In Taiwan, leading research institutions such as the Institution for Information Industry (III) and the INSIGHT Center, which recognize emerging trends and anticipate future development directions in time to meet market demand, [16] have started to study the Living Lab methodology and its application to business models, and have even trial-operated the field practices. The Suan-Lien Living Lab, founded by the INSIGHT Center and Suan-Lien Elderly Care Center in 2009, is a pioneer as the first long-term elderly care innovation Living Lab in Taiwan. Residents in the Suan-Lien Elderly Care Center, also regarded as target users of elderly care products and services, have also joined different Living Lab projects, co-creating elderly care product and service innovation.

Figure 2 illustrates the constitutive elements and stakeholders of the Suan-Lien Living Lab. As shown, target users, industrial partners, and academia are the three major stakeholders involved in the Suan-Lien Living Lab. Representing academia, the INSIGHT Center contributes to user research, practices field tests with the Suan-Lien Elderly Care Center, and collaborates with industries to develop innovative prototypes, simulate business models and construct evaluation methods. On the other hand, residents in the Suan-Lien Elderly Care Center actively proffer feedback to user researchers and new product development processes. As the target users, residents help realize user-driven innovation.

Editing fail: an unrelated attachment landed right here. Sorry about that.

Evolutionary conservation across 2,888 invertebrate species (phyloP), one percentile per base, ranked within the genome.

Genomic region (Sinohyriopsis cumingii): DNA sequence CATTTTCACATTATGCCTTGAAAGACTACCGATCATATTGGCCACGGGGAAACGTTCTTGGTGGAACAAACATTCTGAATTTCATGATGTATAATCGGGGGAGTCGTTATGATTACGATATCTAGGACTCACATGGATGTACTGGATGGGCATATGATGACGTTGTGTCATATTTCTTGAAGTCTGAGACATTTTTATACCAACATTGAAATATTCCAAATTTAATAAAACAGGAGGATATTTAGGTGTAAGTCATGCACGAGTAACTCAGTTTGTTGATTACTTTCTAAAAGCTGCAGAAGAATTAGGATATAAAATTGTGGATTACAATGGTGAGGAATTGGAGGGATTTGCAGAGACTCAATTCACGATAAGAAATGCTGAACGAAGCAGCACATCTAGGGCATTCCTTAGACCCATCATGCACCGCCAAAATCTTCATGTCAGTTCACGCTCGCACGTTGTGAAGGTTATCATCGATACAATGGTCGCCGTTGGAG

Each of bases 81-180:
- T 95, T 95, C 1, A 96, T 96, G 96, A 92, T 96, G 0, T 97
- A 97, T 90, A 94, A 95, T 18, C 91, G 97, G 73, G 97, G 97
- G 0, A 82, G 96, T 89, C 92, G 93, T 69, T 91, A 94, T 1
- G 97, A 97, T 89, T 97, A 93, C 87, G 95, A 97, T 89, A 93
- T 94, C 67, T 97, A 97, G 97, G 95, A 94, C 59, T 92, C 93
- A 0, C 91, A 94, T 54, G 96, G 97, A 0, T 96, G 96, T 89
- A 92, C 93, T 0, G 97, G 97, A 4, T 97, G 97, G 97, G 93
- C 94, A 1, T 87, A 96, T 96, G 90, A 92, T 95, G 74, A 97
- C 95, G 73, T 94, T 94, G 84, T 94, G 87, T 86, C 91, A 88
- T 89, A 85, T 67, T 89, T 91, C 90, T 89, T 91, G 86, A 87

Profile of the Suan-Lien Elderly Care Center